14. I don't know much about the Alpha course, but I did spend a few minutes glancing at their website.  I was really disheartened to see that one of my favorite t.v. personalities, Bear Grylls, is currently the face of their website... :(  Anyway, I don't think I'll be spending any of the precious time I have to put myself through what appears to be some sort of new wave Christian brotherhood movement.  I'm completely through with that shit.


    If I were you, I would stay far away from stuff like the Alpha course.  It took me about three years to get to the point of where I am 100% confident in my non-believer worldview.  After I first deconverted, I gave myself the freedom to explore a plethora of other belief systems, philosophies, and worldviews.  By doing that, I was able to broaden my perspective of the world to the point that Christianity became almost laughable.  As far as I'm concerned, the only way to fully get over the damage caused by brainwashing is to fill your mind with new ideas that aren't connected to the old belief systems you used to adhere to.


    It's a lot like battling an addiction.  When you are first trying to quit a bad habit it is not a good idea to surround yourself with triggers that encourage you to participate in the old behavior you are trying to get away from.  For example, you don't quit cocaine by keeping a small stash of it along with a mirror and a razor blade on the nightstand next to your bed.  You get rid of the shit and stay as far away from it as possible.


    If I were you, I wouldn't spend any more time reading Christian literature, hanging out with Christian groups, or participating in Christian functions.  Those things will only make it a whole lot harder for you to regain the self confidence you'll need to completely overcome the brainwashing that you endured for so long.  I'm sorry to tell you this, but it may take many years before the damage is completely undone.  However, it does get easier with time. Just hang in there! :)

    • Like 3

  15. Dark Bishop, I really appreciate what you have written here.  Your comparison of deconversion to taking the red pill was perfect.  The Matrix is one of my all-time favorite movies! 


    Anyway, you are absolutely right when you say that we should all be proud of ourselves.  Some of the strongest people I know are ex-Christians.  After all, it takes strength of will, steadfast mental resolve, and a rock solid belief in oneself to stand up and question the cultural norms that are found in any society.  Christianity has become one of the main cornerstones that modern American society is built around.  It's a societal institution that affects so much of what we have been taught to value and hold dear, and anyone who has the guts to call it out for what it really is has way more courage, tenacity, and mental fortitude than your average Jane or Joe.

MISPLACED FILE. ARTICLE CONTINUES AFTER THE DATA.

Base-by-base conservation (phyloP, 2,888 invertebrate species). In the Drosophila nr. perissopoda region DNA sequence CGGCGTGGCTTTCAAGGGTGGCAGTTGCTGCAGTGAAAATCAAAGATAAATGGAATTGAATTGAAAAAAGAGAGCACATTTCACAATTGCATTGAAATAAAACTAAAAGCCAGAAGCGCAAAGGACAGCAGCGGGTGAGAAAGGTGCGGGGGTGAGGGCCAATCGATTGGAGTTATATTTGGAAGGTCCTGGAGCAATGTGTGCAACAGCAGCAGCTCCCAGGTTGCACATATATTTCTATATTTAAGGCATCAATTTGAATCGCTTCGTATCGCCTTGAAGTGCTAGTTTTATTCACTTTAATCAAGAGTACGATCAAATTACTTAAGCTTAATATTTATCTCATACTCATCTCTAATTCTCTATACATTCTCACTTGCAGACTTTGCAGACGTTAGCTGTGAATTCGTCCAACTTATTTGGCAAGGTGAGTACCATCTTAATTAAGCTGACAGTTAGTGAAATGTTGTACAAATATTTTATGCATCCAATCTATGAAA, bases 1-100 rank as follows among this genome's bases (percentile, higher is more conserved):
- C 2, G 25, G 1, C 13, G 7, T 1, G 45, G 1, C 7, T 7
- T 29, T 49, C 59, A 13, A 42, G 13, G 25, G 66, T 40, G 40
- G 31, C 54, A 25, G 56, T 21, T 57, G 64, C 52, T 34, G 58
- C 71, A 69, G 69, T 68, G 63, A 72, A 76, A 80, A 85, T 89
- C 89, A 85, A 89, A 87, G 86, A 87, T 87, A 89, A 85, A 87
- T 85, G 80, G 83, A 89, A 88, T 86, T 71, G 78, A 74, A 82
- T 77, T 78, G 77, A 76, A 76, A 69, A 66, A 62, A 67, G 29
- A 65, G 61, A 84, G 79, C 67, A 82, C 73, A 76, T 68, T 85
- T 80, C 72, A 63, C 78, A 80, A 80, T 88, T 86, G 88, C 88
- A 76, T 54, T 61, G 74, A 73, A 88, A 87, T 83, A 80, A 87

The coolest thing about not being blinded by deception is that you have all of the freedom you could ever hope for to actually search for real truth without any religiously induced fear or cultural bias affecting your endeavors.  The red pill is scary, but it's liberation in it's purest form.

    • Like 4

  16. Oh my god... This article is strong evidence that seemingly smart people (the type that prestigious universities like Harvard usually try to recruit) can be complete idiots when it comes to religion.  She mentioned in the article that she read through the Qur'an, The Skeptic's Annotated Bible, and Dawkin's book, The God Delusion before deciding that Christianity was a better path.  Am I the only one who thinks that she didn't really read through the entire Skeptic's Bible, let alone the Qur'an???  I'm going to say that there is a strong chance that she potentially broke one of the Ten Commandments by bearing false witness in this article.  But, hey, why not use deception to spread the truth?  That's what it's all about, right?  As long as more souls are won for Jesus, it's all good.